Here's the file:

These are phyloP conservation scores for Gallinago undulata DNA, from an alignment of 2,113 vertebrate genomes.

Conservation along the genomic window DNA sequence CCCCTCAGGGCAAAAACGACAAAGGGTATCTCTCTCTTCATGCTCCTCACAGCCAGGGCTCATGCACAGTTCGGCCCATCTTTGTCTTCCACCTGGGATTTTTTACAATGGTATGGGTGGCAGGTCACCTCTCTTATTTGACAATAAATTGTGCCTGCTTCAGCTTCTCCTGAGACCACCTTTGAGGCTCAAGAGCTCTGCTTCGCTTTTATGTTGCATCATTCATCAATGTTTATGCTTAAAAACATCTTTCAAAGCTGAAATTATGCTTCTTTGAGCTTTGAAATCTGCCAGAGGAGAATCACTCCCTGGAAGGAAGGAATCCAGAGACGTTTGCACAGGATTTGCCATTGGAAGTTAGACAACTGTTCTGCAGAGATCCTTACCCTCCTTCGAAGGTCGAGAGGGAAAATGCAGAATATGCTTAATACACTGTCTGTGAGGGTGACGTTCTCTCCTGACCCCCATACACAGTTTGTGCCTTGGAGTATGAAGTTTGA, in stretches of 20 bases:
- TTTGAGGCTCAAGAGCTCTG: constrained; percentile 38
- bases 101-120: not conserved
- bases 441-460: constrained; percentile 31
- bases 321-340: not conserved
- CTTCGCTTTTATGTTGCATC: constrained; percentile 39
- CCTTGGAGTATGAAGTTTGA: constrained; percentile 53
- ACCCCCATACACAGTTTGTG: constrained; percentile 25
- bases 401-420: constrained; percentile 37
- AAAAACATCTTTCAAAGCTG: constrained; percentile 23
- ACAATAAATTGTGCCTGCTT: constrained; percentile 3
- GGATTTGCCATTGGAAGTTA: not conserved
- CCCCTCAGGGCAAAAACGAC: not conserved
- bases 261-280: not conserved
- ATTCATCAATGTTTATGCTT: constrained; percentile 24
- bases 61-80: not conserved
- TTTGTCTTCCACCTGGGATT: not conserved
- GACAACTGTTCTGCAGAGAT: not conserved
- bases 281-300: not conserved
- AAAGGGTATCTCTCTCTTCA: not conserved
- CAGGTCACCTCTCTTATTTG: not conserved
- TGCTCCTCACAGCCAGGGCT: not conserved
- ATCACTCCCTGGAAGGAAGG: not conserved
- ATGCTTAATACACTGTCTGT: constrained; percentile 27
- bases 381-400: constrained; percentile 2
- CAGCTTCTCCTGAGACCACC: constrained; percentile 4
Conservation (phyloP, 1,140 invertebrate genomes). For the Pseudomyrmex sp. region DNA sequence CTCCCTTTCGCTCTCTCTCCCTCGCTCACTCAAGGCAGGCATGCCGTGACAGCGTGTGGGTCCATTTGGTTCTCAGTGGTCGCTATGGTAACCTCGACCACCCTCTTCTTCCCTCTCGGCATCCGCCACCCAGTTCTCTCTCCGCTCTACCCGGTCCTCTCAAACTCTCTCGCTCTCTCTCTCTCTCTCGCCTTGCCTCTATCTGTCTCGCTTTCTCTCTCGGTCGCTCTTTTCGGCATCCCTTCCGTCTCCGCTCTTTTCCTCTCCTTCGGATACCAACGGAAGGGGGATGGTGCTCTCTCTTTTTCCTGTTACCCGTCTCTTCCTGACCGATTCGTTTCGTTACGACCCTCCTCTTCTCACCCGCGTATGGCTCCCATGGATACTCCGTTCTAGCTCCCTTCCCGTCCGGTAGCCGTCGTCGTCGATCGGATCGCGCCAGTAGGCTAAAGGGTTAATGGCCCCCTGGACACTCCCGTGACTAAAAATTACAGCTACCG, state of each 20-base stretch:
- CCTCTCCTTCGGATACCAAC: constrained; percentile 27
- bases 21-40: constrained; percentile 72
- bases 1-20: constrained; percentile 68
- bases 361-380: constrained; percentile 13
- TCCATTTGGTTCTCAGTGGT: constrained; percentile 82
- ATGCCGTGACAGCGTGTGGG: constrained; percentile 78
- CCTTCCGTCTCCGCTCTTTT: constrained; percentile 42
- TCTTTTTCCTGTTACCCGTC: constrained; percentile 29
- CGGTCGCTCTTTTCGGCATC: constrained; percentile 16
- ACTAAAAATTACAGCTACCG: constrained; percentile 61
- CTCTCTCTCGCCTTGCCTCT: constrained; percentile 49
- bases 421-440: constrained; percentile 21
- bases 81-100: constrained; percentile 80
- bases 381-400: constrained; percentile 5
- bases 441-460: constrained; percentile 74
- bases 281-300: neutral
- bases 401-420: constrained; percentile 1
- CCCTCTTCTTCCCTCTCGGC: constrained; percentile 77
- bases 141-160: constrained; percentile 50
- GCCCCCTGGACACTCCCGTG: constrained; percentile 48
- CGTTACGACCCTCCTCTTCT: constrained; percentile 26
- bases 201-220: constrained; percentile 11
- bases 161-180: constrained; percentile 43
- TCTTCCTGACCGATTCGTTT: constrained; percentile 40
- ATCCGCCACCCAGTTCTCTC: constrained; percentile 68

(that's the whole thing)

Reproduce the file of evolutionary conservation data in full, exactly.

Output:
These are phyloP conservation scores for Gallinago undulata DNA, from an alignment of 2,113 vertebrate genomes.

Conservation along the genomic window DNA sequence CCCCTCAGGGCAAAAACGACAAAGGGTATCTCTCTCTTCATGCTCCTCACAGCCAGGGCTCATGCACAGTTCGGCCCATCTTTGTCTTCCACCTGGGATTTTTTACAATGGTATGGGTGGCAGGTCACCTCTCTTATTTGACAATAAATTGTGCCTGCTTCAGCTTCTCCTGAGACCACCTTTGAGGCTCAAGAGCTCTGCTTCGCTTTTATGTTGCATCATTCATCAATGTTTATGCTTAAAAACATCTTTCAAAGCTGAAATTATGCTTCTTTGAGCTTTGAAATCTGCCAGAGGAGAATCACTCCCTGGAAGGAAGGAATCCAGAGACGTTTGCACAGGATTTGCCATTGGAAGTTAGACAACTGTTCTGCAGAGATCCTTACCCTCCTTCGAAGGTCGAGAGGGAAAATGCAGAATATGCTTAATACACTGTCTGTGAGGGTGACGTTCTCTCCTGACCCCCATACACAGTTTGTGCCTTGGAGTATGAAGTTTGA, in stretches of 20 bases:
- TTTGAGGCTCAAGAGCTCTG: constrained; percentile 38
- bases 101-120: not conserved
- bases 441-460: constrained; percentile 31
- bases 321-340: not conserved
- CTTCGCTTTTATGTTGCATC: constrained; percentile 39
- CCTTGGAGTATGAAGTTTGA: constrained; percentile 53
- ACCCCCATACACAGTTTGTG: constrained; percentile 25
- bases 401-420: constrained; percentile 37
- AAAAACATCTTTCAAAGCTG: constrained; percentile 23
- ACAATAAATTGTGCCTGCTT: constrained; percentile 3
- GGATTTGCCATTGGAAGTTA: not conserved
- CCCCTCAGGGCAAAAACGAC: not conserved
- bases 261-280: not conserved
- ATTCATCAATGTTTATGCTT: constrained; percentile 24
- bases 61-80: not conserved
- TTTGTCTTCCACCTGGGATT: not conserved
- GACAACTGTTCTGCAGAGAT: not conserved
- bases 281-300: not conserved
- AAAGGGTATCTCTCTCTTCA: not conserved
- CAGGTCACCTCTCTTATTTG: not conserved
- TGCTCCTCACAGCCAGGGCT: not conserved
- ATCACTCCCTGGAAGGAAGG: not conserved
- ATGCTTAATACACTGTCTGT: constrained; percentile 27
- bases 381-400: constrained; percentile 2
- CAGCTTCTCCTGAGACCACC: constrained; percentile 4
Conservation (phyloP, 1,140 invertebrate genomes). For the Pseudomyrmex sp. region DNA sequence CTCCCTTTCGCTCTCTCTCCCTCGCTCACTCAAGGCAGGCATGCCGTGACAGCGTGTGGGTCCATTTGGTTCTCAGTGGTCGCTATGGTAACCTCGACCACCCTCTTCTTCCCTCTCGGCATCCGCCACCCAGTTCTCTCTCCGCTCTACCCGGTCCTCTCAAACTCTCTCGCTCTCTCTCTCTCTCTCGCCTTGCCTCTATCTGTCTCGCTTTCTCTCTCGGTCGCTCTTTTCGGCATCCCTTCCGTCTCCGCTCTTTTCCTCTCCTTCGGATACCAACGGAAGGGGGATGGTGCTCTCTCTTTTTCCTGTTACCCGTCTCTTCCTGACCGATTCGTTTCGTTACGACCCTCCTCTTCTCACCCGCGTATGGCTCCCATGGATACTCCGTTCTAGCTCCCTTCCCGTCCGGTAGCCGTCGTCGTCGATCGGATCGCGCCAGTAGGCTAAAGGGTTAATGGCCCCCTGGACACTCCCGTGACTAAAAATTACAGCTACCG, state of each 20-base stretch:
- CCTCTCCTTCGGATACCAAC: constrained; percentile 27
- bases 21-40: constrained; percentile 72
- bases 1-20: constrained; percentile 68
- bases 361-380: constrained; percentile 13
- TCCATTTGGTTCTCAGTGGT: constrained; percentile 82
- ATGCCGTGACAGCGTGTGGG: constrained; percentile 78
- CCTTCCGTCTCCGCTCTTTT: constrained; percentile 42
- TCTTTTTCCTGTTACCCGTC: constrained; percentile 29
- CGGTCGCTCTTTTCGGCATC: constrained; percentile 16
- ACTAAAAATTACAGCTACCG: constrained; percentile 61
- CTCTCTCTCGCCTTGCCTCT: constrained; percentile 49
- bases 421-440: constrained; percentile 21
- bases 81-100: constrained; percentile 80
- bases 381-400: constrained; percentile 5
- bases 441-460: constrained; percentile 74
- bases 281-300: neutral
- bases 401-420: constrained; percentile 1
- CCCTCTTCTTCCCTCTCGGC: constrained; percentile 77
- bases 141-160: constrained; percentile 50
- GCCCCCTGGACACTCCCGTG: constrained; percentile 48
- CGTTACGACCCTCCTCTTCT: constrained; percentile 26
- bases 201-220: constrained; percentile 11
- bases 161-180: constrained; percentile 43
- TCTTCCTGACCGATTCGTTT: constrained; percentile 40
- ATCCGCCACCCAGTTCTCTC: constrained; percentile 68